The best thing you can do to financially support your child’s education is spend money.
One of the common questions we hear is, “What percent of my sales tax goes to fund education?” There is no actual way to clearly answer that question. The majority of your sales taxes go into the state’s general fund. Essentially, this is a big pile of tax money: sales tax, income tax, licensing fees — that sort of thing. Once it’s collected, it’s then divided and spent on nearly everything for which the state pays money: education, road repairs, salaries, etc. All told, K-12 education spending accounts for about half of the general fund budget.
According the State Budget Agency, the state will generate about $6.2 billion in sales tax revenue by the end of the 2011 fiscal year. Indiana will spend about $6.5 billion on funding K-12 education. The difference comes from other sources of revenue which contribute to the general fund. Things like income tax and licensing fees.
This system has caused consternation among Democrats in the statehouse, who say that tying education funding to economically unstable sources of tax revenue is irresponsible. Near the end of the last legislative session, we spoke with Indiana State Senate Minority Leader Vi Simpson.
“We used to fund schools partially by property taxes,”said Simpson.” And so when there was a recession or a dip in revenue sources, property taxes were always stable. By putting the property tax caps in the constitution, we’re never able to go back to that as a safety net.”
Essentially, sales tax revenue goes up or down based on how much people spend. So when you’re deciding whether to buy the three dollar tube of Colgate or the six dollar tube of Rembrandt, you’re actually making a tiny decision about the financial future of your child’s education. Multiply that by each of Indiana’s six million residents, and every one of those tiny decisions begins to add up. If every Hoosier buys Colgate, then the state collects about $1.3 million in sales taxes. If everyone shells out the extra four dollars for Rembrandt, then the total jumps to $2.5 million. A difference of $1.7 million.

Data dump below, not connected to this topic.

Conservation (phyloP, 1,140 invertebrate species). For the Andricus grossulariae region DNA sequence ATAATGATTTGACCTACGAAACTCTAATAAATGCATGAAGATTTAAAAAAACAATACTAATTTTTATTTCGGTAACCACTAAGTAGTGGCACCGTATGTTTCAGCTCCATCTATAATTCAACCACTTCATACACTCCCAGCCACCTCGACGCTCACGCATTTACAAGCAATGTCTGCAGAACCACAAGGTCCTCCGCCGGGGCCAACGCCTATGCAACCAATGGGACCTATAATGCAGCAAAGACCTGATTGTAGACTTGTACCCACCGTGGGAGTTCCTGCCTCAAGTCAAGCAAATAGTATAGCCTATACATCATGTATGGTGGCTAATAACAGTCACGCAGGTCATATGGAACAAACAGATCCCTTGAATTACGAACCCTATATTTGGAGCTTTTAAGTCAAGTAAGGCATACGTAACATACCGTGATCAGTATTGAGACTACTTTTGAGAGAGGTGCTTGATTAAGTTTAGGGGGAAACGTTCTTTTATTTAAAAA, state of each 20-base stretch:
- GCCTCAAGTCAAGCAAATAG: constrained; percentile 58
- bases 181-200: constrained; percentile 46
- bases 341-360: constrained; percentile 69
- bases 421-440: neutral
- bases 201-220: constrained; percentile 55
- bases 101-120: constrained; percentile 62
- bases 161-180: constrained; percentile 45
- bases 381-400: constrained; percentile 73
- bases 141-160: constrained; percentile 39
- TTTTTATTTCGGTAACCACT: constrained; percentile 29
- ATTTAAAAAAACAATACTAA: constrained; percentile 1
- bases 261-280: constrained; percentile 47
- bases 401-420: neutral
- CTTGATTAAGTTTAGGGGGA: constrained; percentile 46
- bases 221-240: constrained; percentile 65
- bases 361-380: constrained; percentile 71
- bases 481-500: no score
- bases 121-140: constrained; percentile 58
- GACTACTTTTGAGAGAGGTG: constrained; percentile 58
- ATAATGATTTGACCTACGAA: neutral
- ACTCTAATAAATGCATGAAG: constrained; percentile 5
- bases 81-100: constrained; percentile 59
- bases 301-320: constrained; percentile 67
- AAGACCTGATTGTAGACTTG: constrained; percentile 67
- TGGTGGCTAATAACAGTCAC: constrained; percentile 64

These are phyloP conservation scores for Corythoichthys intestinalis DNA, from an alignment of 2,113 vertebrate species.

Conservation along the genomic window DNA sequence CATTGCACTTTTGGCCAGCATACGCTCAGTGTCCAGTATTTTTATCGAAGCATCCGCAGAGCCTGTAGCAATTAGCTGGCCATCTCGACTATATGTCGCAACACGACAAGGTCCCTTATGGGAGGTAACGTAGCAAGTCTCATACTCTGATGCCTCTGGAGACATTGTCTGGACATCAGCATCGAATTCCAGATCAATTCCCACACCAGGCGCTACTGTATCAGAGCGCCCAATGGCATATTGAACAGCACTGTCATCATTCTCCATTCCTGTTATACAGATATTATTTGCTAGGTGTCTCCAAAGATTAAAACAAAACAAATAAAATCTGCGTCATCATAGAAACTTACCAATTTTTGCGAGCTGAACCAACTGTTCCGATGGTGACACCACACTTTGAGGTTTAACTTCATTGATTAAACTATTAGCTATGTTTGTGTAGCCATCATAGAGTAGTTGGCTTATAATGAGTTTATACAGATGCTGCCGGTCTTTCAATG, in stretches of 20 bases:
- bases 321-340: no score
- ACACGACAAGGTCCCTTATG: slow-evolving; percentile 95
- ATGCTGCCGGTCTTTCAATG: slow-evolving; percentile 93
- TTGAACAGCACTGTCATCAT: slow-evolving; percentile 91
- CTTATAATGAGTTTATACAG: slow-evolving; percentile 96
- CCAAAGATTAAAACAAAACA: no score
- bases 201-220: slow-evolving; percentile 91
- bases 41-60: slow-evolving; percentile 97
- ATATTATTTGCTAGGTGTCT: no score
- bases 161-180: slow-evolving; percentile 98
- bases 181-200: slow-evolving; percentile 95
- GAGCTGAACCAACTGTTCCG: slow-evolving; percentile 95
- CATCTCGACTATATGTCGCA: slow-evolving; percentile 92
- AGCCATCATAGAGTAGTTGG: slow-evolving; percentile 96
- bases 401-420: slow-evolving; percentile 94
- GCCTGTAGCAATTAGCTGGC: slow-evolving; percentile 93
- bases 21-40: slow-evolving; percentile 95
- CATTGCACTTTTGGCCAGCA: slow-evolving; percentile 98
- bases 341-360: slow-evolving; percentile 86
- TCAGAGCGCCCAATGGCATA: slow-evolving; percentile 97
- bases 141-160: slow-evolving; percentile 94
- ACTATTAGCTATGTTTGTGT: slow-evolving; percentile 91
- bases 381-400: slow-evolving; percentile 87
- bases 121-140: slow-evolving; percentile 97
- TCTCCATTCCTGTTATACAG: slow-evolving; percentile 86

|Product||Price||Sales Tax Value|
|Rembrandt Intense Stain Whitening||$6.00||$2,520,000.00|
|Colgate Pro Clinical Daily Cleaning Toothpaste||$3.00||$1,260,000.00|
|Aim Clinical Anticavity Toothpaste||$1.00||$420,000.00|
Republicans have responded to Democratic complaints by pointing to what they call unnecessary construction projects which took advantage of the state’s property tax system. President Pro Tempore of the Senate David Long actually used the term “Taj Mahals” to describe some school buildings constructed in the last few years.